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From: TSS ()
Date: October 24, 2005 at 6:59 am PST


By MARI YAMAGUCHI Associated Press Writer
The Associated Press

TOKYO Oct 24, 2005 — A Japanese government panel on mad cow disease delayed a decision Monday on whether to recommend easing a two-year-old ban on U.S. beef imports, despite preparing a draft report concluding the risk from American beef is very low.

The panel had been widely expected to send the report to the Food Safety Commission, setting in motion a process that could lead to the reopening of Japan U.S. beef's most lucrative overseas market to the imports by the end of the year.

Japan bought about $1.5 billion worth of U.S. beef in 2003, making it the most lucrative overseas market for American beef products.

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The delay risked flaring tensions with the United States ahead of a visit in mid-November by President Bush. U.S. beef producers and their supporters have argued that the ban was unnecessary and have accused Japan of dragging its feet on lifting it.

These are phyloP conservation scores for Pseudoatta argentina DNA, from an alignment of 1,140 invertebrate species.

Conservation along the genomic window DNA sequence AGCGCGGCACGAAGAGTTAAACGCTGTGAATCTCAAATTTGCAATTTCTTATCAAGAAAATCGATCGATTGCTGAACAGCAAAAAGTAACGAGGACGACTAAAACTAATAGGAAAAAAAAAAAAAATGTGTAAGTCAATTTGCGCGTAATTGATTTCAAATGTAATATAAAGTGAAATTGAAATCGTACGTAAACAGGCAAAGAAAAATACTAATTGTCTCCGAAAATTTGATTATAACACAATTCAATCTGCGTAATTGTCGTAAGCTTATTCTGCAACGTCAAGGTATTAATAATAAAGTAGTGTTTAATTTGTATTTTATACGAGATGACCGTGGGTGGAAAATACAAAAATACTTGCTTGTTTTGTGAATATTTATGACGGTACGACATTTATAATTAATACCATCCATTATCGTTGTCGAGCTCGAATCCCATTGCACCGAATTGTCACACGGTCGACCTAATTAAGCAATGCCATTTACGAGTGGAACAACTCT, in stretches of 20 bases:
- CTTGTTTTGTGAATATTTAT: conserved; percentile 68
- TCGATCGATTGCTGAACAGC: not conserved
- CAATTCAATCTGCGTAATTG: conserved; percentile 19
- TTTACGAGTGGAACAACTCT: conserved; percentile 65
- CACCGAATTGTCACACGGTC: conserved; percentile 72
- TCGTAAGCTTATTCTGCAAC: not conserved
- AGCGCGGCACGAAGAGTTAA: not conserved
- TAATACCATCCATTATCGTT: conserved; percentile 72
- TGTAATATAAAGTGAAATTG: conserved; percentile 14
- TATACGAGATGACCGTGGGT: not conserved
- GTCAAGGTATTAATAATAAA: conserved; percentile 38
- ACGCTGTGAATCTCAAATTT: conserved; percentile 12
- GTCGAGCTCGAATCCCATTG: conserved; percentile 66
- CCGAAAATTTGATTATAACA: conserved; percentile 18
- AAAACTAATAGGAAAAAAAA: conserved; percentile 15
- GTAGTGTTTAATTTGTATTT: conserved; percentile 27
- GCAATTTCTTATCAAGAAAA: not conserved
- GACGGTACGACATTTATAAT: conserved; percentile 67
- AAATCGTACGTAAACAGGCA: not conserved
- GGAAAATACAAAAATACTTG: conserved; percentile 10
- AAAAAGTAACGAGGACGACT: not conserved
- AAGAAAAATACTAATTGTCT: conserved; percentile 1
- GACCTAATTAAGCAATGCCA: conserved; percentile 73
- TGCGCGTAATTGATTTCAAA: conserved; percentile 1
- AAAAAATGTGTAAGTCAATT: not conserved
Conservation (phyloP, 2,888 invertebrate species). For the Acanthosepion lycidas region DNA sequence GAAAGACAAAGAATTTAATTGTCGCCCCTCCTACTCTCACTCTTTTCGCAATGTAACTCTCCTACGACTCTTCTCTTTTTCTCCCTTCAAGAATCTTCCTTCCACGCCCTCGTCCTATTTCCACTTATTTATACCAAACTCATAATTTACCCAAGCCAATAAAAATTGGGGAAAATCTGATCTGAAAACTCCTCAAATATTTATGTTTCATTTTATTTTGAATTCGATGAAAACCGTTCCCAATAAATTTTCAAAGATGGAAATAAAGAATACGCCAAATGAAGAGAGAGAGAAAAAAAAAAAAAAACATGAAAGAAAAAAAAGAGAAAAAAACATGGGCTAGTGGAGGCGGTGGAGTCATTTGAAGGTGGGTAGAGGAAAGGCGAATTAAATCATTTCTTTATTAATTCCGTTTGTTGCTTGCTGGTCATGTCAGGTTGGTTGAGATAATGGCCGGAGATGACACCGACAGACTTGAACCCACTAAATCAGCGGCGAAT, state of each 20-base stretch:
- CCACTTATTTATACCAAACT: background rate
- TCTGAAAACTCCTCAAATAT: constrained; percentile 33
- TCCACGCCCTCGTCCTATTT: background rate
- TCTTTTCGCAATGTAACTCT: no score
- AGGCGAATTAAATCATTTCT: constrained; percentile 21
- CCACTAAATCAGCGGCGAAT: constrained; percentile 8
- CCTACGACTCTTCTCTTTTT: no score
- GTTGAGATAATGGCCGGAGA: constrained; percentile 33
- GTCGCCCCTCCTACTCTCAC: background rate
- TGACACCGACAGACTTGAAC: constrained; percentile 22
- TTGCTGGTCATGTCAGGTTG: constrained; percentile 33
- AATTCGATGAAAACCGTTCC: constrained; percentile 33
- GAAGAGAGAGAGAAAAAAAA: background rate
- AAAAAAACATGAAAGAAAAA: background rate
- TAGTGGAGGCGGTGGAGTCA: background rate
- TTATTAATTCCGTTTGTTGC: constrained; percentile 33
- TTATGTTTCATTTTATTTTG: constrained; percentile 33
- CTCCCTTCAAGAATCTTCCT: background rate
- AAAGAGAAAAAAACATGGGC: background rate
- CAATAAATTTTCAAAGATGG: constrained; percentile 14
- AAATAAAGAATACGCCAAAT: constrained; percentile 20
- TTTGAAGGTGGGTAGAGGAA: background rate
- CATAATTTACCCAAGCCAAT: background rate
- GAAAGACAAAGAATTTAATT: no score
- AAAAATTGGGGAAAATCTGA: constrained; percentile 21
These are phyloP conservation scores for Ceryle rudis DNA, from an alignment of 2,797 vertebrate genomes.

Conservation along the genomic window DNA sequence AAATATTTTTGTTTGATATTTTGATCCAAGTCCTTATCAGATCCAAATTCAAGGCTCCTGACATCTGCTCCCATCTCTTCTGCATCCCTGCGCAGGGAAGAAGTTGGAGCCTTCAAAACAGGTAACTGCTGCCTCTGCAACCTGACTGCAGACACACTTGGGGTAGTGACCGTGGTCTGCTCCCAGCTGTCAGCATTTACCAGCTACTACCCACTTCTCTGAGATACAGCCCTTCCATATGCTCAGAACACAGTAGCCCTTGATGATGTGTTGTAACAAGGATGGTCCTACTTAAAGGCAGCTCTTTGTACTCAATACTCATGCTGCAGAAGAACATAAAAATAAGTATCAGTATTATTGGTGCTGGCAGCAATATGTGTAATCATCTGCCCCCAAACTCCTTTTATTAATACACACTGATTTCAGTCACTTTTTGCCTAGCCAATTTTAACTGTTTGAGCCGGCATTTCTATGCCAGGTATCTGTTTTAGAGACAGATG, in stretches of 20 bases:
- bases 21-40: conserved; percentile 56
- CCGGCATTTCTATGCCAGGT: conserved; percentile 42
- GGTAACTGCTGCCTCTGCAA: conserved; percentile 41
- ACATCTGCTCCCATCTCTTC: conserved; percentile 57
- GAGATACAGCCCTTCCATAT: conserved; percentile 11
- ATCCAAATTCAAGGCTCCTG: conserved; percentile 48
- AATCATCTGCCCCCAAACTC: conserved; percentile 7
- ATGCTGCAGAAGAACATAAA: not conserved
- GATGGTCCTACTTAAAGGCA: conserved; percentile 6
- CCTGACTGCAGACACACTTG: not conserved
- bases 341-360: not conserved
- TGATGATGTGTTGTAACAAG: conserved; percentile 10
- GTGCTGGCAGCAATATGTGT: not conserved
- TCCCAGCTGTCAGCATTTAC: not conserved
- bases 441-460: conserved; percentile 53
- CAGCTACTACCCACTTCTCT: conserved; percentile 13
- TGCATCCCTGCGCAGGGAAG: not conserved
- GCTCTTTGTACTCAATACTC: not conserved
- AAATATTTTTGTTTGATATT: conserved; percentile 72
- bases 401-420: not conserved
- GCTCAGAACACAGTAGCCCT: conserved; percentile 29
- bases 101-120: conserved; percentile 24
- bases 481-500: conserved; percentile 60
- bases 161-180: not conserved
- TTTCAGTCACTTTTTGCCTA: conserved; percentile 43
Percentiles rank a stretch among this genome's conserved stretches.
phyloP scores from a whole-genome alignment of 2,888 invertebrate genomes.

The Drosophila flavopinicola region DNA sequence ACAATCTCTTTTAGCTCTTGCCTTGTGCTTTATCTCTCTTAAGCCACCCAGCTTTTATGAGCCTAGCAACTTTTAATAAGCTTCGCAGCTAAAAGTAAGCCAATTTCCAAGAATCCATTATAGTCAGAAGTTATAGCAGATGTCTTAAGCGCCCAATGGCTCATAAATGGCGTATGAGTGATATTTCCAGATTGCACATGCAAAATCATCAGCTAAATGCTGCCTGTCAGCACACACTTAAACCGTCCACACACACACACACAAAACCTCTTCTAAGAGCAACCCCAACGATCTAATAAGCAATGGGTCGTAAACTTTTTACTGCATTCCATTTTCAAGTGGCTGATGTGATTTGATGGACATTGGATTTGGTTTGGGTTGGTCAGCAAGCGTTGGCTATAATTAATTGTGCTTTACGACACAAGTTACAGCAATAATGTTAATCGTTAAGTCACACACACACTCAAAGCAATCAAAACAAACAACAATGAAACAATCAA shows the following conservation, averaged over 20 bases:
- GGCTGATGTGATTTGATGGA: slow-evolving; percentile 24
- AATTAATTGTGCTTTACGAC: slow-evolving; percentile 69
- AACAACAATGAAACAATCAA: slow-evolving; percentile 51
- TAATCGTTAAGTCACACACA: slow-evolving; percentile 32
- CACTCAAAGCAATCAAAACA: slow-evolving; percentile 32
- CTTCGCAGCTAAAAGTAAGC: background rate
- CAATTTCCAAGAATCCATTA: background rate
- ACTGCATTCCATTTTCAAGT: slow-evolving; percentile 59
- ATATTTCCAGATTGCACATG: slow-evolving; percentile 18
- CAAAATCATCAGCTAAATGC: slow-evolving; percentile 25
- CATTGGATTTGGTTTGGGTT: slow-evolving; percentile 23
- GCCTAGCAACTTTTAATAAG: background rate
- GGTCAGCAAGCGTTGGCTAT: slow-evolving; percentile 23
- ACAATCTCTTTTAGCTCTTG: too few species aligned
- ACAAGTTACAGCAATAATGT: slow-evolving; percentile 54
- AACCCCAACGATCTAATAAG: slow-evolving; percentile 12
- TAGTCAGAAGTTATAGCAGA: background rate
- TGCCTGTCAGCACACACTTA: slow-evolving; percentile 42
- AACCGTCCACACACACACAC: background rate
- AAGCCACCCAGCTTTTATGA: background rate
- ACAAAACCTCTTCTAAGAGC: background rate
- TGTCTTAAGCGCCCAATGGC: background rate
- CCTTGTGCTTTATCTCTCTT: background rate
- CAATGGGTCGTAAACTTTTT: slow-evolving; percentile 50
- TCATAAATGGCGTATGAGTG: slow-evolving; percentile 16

Yasuhiro Yoshikawa, chairman of the panel, said he hoped the panel would reach a final decision as early as at the next meeting, which is expected later this month or early next month.

"In today's meeting we were not able to reach an agreement," Yoshikawa said.

He said the decision was delayed because two key members were unable to attend, and other members said they wanted more information about two other diseases in the United States that could be related to mad cow disease.

Japan imposed the ban on Dec. 24, 2003, after the discovery of the first case of mad cow in the United States, in Washington state.

After lengthy negotiations, the two governments this year agreed that Japan would reopen its markets to meat from American cows of less than 21 months old. Mad cow disease has never been detected in cows that young.

The panel had already prepared a draft report concluding that the difference in risk between Japanese and American beef was very low, as long as proper precautions were taken. Japan has discovered 20 domestic cases of mad cow disease since 2002, but tests every cow going to market.

Several panelists, however, raised questions about reliability of U.S. safeguard measures and how they can be ensured.

Yasuhiro Yoshikawa, right, chairman of a special committee on beef safety, presides over a meeting as acting chairman Kiyotoshi Kaneko looks on in Tokyo Monday, Oct. 24, 2005. The committee is expected to recommend the easing of the ban on imports of U.S. beef before the end of this year to Japan's Food Safety Commission, paving the way for a partial lifting of the two-year-old measure. (AP Photo/Koji Sasahara)


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